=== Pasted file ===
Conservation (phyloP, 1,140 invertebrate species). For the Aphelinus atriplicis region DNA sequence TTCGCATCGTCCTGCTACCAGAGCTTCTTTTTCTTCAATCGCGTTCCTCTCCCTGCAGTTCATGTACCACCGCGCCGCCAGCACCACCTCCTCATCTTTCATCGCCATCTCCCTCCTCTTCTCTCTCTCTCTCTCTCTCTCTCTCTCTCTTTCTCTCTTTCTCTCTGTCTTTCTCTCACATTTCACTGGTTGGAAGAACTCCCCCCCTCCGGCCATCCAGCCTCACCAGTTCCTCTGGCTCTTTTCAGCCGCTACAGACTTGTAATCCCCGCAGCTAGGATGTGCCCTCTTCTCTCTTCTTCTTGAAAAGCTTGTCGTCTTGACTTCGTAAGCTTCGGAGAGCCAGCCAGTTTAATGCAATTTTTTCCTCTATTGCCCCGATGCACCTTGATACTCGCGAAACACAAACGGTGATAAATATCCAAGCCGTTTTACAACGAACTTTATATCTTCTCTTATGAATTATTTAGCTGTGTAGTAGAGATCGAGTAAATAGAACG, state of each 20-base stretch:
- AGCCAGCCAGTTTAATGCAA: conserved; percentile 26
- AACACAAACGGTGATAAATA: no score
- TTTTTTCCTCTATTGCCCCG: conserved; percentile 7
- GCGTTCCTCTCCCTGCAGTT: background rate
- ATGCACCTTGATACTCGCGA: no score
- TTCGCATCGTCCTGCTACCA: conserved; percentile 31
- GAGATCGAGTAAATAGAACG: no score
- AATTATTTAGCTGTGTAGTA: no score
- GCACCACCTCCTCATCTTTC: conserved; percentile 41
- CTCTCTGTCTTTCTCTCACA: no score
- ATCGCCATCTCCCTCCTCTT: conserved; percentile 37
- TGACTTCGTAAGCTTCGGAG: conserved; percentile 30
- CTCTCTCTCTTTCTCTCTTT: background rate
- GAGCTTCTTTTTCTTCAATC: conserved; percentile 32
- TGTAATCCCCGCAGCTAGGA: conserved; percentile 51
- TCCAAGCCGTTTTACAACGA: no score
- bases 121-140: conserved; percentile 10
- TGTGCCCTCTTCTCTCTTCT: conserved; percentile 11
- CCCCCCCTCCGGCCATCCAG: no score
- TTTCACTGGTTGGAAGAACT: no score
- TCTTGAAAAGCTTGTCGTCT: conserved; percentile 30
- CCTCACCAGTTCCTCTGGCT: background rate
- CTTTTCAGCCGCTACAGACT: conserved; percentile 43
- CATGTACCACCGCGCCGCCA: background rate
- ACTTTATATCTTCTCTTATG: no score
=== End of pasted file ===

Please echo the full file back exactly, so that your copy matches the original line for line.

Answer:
Conservation (phyloP, 1,140 invertebrate species). For the Aphelinus atriplicis region DNA sequence TTCGCATCGTCCTGCTACCAGAGCTTCTTTTTCTTCAATCGCGTTCCTCTCCCTGCAGTTCATGTACCACCGCGCCGCCAGCACCACCTCCTCATCTTTCATCGCCATCTCCCTCCTCTTCTCTCTCTCTCTCTCTCTCTCTCTCTCTCTTTCTCTCTTTCTCTCTGTCTTTCTCTCACATTTCACTGGTTGGAAGAACTCCCCCCCTCCGGCCATCCAGCCTCACCAGTTCCTCTGGCTCTTTTCAGCCGCTACAGACTTGTAATCCCCGCAGCTAGGATGTGCCCTCTTCTCTCTTCTTCTTGAAAAGCTTGTCGTCTTGACTTCGTAAGCTTCGGAGAGCCAGCCAGTTTAATGCAATTTTTTCCTCTATTGCCCCGATGCACCTTGATACTCGCGAAACACAAACGGTGATAAATATCCAAGCCGTTTTACAACGAACTTTATATCTTCTCTTATGAATTATTTAGCTGTGTAGTAGAGATCGAGTAAATAGAACG, state of each 20-base stretch:
- AGCCAGCCAGTTTAATGCAA: conserved; percentile 26
- AACACAAACGGTGATAAATA: no score
- TTTTTTCCTCTATTGCCCCG: conserved; percentile 7
- GCGTTCCTCTCCCTGCAGTT: background rate
- ATGCACCTTGATACTCGCGA: no score
- TTCGCATCGTCCTGCTACCA: conserved; percentile 31
- GAGATCGAGTAAATAGAACG: no score
- AATTATTTAGCTGTGTAGTA: no score
- GCACCACCTCCTCATCTTTC: conserved; percentile 41
- CTCTCTGTCTTTCTCTCACA: no score
- ATCGCCATCTCCCTCCTCTT: conserved; percentile 37
- TGACTTCGTAAGCTTCGGAG: conserved; percentile 30
- CTCTCTCTCTTTCTCTCTTT: background rate
- GAGCTTCTTTTTCTTCAATC: conserved; percentile 32
- TGTAATCCCCGCAGCTAGGA: conserved; percentile 51
- TCCAAGCCGTTTTACAACGA: no score
- bases 121-140: conserved; percentile 10
- TGTGCCCTCTTCTCTCTTCT: conserved; percentile 11
- CCCCCCCTCCGGCCATCCAG: no score
- TTTCACTGGTTGGAAGAACT: no score
- TCTTGAAAAGCTTGTCGTCT: conserved; percentile 30
- CCTCACCAGTTCCTCTGGCT: background rate
- CTTTTCAGCCGCTACAGACT: conserved; percentile 43
- CATGTACCACCGCGCCGCCA: background rate
- ACTTTATATCTTCTCTTATG: no score